Indeed, although Bertha Russell, the wealthiest and cheekiest upstart of “The Gilded Age”, attends the opera as a guest, she discovers to her dismay that all her wealth cannot buy her a coveted private box. The Academy numbered less than two dozen, belonging to prominent New York families and passed on to their heirs.

“Going to the opera in those days was a social battleground,” Raymond said. “It was about where you were sitting, what you were wearing – and most importantly, who saw you doing it.” The layout lent itself to the social peacock, he said, with “boxes on one side of the stage looking at boxes on the other side”.

In New York, the wealthy bored of being left out tend to create their own fancier alternatives. In this case, a group of new intruders pooled their money and built a bigger and better building. (A character from “The Gilded Age” describes them as “JP Morgans, the Rockefellers, the Vanderbilts – all New York opportunists.”) The result, the first Metropolitan Opera House, opened in 1883 on Broadway and 39th Street. (Unable to compete, the Academy attempted to reinvent itself as a vaudeville venue but closed several years later.)

Dunbar said the ease with which the wealthy could buy their way into society during this period reflected and reinforced one of America’s founding myths: that it was a place where anything was possible, as long as you did it. work and earn money. .

“It may seem like it’s just a case of ‘old’ rich and ‘new’ rich fighting each other, and who cares,” Dunbar said. “But it’s about the changing of the guard and the changing of traditions, and how this nation has always dealt with change.”

America was still a young country in its Golden Age, barely 100 years old and forged by a revolution that ostensibly repudiated the old ways. But despite everything, Manhattan’s high society seemed determined to imitate European customs.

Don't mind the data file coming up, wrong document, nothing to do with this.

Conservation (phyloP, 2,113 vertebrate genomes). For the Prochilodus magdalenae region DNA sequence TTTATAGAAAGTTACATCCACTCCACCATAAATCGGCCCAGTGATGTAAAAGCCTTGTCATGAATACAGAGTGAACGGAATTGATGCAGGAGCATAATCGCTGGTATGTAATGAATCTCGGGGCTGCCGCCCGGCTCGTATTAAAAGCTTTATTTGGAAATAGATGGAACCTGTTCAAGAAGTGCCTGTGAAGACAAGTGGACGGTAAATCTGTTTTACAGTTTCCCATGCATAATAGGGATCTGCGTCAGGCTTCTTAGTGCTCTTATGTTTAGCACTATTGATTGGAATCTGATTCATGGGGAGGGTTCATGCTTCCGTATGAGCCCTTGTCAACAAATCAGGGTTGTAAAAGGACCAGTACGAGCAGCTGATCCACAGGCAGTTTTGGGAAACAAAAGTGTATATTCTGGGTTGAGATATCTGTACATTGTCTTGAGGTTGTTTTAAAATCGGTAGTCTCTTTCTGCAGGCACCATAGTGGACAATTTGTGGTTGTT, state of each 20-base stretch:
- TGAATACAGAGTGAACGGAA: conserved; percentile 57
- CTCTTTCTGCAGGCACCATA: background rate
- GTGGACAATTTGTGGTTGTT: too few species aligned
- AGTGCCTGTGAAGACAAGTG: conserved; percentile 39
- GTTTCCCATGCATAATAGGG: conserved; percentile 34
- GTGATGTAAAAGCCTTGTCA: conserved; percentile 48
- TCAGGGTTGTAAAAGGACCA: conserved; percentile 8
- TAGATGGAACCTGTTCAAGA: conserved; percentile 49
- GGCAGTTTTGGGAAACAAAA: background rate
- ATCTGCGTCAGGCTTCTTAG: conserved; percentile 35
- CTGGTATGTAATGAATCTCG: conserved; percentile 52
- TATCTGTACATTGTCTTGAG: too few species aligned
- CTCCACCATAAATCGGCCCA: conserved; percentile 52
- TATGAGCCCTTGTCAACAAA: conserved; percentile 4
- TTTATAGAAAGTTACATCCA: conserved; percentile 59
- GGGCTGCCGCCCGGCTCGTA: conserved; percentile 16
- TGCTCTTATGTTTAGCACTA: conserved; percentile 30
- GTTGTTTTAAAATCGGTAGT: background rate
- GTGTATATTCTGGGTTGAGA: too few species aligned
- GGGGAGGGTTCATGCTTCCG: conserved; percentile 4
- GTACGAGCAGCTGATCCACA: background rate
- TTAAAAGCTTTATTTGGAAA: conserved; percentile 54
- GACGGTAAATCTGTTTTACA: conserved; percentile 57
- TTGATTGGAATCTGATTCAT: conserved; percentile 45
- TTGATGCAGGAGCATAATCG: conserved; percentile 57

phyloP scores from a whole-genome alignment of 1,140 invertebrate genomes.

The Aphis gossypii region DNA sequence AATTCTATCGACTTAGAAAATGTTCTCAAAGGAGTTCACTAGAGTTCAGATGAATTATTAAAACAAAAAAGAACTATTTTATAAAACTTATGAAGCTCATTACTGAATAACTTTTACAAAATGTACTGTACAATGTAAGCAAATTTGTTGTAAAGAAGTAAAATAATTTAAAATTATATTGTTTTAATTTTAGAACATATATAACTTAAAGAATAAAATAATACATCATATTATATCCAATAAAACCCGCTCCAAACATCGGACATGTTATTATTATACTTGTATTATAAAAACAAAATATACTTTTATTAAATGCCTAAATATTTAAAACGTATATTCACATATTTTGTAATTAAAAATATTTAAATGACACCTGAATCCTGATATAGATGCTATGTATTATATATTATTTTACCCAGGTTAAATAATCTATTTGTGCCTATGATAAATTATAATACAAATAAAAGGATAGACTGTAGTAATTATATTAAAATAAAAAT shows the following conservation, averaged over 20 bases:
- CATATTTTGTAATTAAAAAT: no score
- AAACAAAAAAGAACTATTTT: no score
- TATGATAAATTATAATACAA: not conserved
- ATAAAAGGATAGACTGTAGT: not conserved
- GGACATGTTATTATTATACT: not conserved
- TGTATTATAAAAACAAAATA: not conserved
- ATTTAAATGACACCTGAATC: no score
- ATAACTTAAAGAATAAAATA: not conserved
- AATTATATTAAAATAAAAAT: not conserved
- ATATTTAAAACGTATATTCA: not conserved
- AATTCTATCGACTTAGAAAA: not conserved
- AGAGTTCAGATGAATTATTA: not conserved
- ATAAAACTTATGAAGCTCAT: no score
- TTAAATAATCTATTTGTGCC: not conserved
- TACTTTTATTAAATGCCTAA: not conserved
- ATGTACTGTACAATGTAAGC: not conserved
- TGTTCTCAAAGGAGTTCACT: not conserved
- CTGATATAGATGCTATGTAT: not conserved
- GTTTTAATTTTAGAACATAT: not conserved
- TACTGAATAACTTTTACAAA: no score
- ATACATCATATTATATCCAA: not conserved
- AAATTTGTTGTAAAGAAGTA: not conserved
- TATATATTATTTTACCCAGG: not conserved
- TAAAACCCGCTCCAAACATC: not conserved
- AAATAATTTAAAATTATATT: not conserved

In “The Gilded Age”, Mrs. Russell reflects the tastes of the times by boasting that her new chef is French. His extravagant new home was designed to emulate grand European homes, much like the mansions built by real New York upstarts of the time. (The interiors were also usually filled with materials purchased from European castles and imported at great expense.) The new opera house was modeled on its European counterparts. Social customs too – the elaborate codes of dress, manners and decorum, dictating who could be presented to whom – were also very European, perhaps as a response from a nervous upper class to the exciting but menacing notion of American social mobility.

“Caroline Astor’s model was Europe; she wanted to create a European American court,” Raymond said. “One of the funniest ironies about the Gilded Age is that you have a society desperately trying to emulate the courts of Europe and the aristocracy of Britain.”

For many years, Caroline Schermerhorn Astor was the leader of New York society and the epitome of Manhattan’s old guard. With the help of her friend Ward McAllister, she decided who and what was or was not worthy. It was said that his parties were limited to 400 guests from just 25 “old” families.

But she met her match in the incredibly wealthy Alva Vanderbilt, who swept through New York and in 1882 moved into the most over-the-top new mansion the city had ever seen, at 52nd Street and Fifth Avenue. Designed under Vanderbilt’s watchful eye by famed architect Richard Morris Hunt and known as “The Little Castle”, it was huge, made of limestone and done in a French Renaissance and Gothic style. It did indeed look like a castle, in that you can have a castle in the middle of an American city. Astor herself had two houses, one in the increasingly dated 1930s and one in the 1950s. But neither was as nice as the Vanderbilt mansion.

In 1883, Vanderbilt hosted a lavish masquerade ball in front of over 1,000 guests. Everyone clamored to be invited, but Astor and his daughter Carrie (who desperately wanted to attend) were left off the guest list. The story goes that after Vanderbilt remarked to McAllister that she had never been introduced to Astor, Astor quickly called Vanderbilt – and soon received an invite to the party.

Alas, like virtually all Golden Age mansions, the Vanderbilts’ “Little Castle” eventually became too expensive for the family to maintain. In 1926, the Vanderbilt heirs sold it to developers for $3.75 million, and it was destroyed. An office building now sits on the site.